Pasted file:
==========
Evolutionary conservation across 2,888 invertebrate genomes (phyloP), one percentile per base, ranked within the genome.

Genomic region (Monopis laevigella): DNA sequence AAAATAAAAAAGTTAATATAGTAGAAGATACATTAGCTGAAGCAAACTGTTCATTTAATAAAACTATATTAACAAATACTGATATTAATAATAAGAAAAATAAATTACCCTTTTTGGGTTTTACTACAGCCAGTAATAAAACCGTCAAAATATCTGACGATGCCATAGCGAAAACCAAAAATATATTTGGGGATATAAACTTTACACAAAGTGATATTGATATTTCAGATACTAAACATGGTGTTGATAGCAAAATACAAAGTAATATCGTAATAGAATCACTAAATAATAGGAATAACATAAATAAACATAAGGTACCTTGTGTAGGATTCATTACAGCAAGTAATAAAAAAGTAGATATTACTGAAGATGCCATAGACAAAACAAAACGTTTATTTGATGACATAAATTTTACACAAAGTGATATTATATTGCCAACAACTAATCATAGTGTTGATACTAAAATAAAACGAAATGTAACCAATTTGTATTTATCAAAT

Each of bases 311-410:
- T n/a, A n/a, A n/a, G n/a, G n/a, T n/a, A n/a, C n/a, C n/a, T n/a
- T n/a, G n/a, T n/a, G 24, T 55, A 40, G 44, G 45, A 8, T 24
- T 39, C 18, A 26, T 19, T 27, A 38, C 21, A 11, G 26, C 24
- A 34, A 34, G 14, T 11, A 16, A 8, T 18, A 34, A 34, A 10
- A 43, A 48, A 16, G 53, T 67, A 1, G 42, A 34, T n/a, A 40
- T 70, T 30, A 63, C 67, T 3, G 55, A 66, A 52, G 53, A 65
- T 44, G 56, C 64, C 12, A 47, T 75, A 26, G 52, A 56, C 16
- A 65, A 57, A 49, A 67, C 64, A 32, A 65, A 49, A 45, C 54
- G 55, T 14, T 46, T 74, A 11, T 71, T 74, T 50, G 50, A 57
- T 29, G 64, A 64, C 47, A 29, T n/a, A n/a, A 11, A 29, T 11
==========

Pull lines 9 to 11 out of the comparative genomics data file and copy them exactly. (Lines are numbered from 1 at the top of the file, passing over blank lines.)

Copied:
- T 70, T 30, A 63, C 67, T 3, G 55, A 66, A 52, G 53, A 65
- T 44, G 56, C 64, C 12, A 47, T 75, A 26, G 52, A 56, C 16
- A 65, A 57, A 49, A 67, C 64, A 32, A 65, A 49, A 45, C 54